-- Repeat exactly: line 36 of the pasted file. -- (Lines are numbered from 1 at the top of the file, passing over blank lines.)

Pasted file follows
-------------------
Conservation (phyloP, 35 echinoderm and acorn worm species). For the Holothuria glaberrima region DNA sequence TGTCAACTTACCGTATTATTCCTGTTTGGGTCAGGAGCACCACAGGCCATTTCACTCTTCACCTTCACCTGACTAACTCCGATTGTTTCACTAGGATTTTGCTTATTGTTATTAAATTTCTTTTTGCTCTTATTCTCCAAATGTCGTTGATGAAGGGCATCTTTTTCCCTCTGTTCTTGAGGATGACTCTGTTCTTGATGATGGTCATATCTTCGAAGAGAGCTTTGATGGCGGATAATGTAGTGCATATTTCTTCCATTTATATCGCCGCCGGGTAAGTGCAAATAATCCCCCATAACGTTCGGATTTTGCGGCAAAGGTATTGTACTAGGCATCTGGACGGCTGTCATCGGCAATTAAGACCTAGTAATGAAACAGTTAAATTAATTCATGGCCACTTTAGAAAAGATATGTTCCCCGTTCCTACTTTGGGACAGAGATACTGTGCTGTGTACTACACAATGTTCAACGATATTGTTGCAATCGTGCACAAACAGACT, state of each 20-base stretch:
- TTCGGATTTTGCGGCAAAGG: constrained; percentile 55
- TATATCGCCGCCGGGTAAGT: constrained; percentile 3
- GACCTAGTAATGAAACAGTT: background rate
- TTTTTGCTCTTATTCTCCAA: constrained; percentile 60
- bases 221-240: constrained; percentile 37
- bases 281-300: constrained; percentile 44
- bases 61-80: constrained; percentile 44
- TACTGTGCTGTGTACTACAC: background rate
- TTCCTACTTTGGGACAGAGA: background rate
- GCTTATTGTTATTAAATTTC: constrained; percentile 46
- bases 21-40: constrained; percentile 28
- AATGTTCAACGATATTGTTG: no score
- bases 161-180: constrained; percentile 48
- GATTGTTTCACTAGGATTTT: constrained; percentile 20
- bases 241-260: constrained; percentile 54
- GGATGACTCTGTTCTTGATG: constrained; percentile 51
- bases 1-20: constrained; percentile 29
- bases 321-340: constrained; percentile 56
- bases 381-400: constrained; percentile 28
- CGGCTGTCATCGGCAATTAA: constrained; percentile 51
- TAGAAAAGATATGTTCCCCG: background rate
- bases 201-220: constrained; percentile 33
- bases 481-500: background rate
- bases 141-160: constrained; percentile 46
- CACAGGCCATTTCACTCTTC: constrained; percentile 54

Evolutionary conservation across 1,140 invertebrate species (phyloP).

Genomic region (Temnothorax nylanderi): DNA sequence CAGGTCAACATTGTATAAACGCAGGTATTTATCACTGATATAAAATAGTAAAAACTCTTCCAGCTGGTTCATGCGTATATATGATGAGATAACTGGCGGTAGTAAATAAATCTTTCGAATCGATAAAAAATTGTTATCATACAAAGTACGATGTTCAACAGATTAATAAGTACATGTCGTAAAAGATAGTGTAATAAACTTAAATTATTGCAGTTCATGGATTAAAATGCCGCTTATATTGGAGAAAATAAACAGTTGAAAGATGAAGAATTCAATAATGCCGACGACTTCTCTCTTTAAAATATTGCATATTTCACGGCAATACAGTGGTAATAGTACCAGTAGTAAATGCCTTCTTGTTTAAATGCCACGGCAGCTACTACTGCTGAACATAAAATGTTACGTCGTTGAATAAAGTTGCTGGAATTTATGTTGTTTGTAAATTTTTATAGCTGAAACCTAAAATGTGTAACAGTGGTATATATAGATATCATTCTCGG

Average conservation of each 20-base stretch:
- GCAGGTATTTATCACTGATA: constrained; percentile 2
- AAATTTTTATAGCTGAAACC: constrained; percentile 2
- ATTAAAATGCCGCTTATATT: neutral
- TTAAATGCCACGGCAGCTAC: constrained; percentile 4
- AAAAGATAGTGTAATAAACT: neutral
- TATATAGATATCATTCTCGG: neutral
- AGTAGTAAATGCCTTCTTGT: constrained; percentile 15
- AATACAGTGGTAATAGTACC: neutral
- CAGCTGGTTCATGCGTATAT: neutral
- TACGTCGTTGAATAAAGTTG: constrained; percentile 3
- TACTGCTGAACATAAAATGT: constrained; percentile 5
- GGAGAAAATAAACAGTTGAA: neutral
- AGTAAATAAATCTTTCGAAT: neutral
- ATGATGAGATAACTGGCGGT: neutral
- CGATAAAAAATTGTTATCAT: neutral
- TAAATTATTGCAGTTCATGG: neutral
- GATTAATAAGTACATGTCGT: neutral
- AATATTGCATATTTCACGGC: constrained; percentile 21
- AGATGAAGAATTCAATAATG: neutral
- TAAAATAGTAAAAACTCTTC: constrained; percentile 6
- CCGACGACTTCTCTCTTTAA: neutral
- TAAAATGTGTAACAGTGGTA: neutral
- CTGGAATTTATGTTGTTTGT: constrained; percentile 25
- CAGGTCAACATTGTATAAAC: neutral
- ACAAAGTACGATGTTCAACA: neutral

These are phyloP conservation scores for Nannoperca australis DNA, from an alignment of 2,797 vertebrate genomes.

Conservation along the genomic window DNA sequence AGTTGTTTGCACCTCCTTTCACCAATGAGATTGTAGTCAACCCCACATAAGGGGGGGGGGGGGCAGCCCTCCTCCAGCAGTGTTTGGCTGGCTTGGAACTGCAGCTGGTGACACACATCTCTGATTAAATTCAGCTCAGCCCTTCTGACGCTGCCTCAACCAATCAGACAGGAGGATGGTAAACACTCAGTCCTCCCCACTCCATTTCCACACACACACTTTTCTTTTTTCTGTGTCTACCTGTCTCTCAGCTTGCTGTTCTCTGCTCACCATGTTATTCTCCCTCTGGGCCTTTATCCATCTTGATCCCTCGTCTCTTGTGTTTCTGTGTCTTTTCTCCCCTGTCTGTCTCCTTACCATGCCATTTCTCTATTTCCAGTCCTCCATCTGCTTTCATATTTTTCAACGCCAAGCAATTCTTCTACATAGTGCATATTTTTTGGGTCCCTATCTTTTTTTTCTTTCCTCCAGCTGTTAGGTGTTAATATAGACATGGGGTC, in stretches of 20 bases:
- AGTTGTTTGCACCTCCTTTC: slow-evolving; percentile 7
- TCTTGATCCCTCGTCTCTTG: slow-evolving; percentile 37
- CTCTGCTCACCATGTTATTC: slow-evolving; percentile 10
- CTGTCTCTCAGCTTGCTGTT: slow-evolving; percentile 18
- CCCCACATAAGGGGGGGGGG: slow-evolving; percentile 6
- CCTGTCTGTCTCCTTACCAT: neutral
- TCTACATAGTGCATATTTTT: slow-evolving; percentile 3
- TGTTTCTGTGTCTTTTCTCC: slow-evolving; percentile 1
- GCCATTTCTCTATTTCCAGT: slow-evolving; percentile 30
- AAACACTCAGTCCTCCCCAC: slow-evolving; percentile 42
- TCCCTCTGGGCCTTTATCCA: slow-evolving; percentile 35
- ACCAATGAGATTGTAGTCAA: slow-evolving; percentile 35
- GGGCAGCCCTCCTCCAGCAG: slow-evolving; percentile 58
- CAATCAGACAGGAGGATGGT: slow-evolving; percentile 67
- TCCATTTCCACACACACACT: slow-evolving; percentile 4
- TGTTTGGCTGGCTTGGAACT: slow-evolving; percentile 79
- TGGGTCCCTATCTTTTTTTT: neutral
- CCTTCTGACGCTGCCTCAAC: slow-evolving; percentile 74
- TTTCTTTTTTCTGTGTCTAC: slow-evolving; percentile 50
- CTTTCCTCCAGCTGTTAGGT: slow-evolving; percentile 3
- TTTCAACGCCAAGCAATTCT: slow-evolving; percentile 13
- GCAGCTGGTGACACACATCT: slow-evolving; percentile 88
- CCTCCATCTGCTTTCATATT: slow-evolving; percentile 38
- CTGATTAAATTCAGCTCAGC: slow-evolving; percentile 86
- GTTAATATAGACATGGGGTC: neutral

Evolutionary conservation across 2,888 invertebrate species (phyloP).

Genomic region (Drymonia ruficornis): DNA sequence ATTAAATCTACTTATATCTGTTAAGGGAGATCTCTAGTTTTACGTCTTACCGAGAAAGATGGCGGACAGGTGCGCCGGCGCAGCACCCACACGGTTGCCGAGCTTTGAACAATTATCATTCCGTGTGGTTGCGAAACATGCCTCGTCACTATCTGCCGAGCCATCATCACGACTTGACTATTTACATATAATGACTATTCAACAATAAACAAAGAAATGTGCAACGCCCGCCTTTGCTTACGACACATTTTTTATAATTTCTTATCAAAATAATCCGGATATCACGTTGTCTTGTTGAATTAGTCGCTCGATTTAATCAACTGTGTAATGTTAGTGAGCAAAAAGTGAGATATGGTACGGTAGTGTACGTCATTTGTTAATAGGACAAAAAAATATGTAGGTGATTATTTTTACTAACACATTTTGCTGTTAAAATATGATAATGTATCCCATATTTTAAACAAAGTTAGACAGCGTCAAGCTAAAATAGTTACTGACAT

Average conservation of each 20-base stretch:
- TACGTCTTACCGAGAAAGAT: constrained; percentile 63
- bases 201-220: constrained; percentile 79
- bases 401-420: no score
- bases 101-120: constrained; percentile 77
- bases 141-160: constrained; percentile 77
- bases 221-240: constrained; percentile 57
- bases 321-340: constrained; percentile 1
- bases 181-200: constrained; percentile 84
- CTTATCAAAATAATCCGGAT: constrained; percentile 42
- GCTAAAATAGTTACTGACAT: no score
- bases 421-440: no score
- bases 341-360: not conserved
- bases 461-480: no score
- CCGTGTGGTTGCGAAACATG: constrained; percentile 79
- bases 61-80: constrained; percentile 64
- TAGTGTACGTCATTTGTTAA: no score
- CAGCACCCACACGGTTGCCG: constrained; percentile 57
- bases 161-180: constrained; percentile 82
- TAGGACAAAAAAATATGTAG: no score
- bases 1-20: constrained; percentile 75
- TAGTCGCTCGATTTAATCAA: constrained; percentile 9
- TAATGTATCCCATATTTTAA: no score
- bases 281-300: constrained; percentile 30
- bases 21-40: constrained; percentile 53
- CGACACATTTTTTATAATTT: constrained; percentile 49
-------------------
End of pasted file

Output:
- AGTAGTAAATGCCTTCTTGT: constrained; percentile 15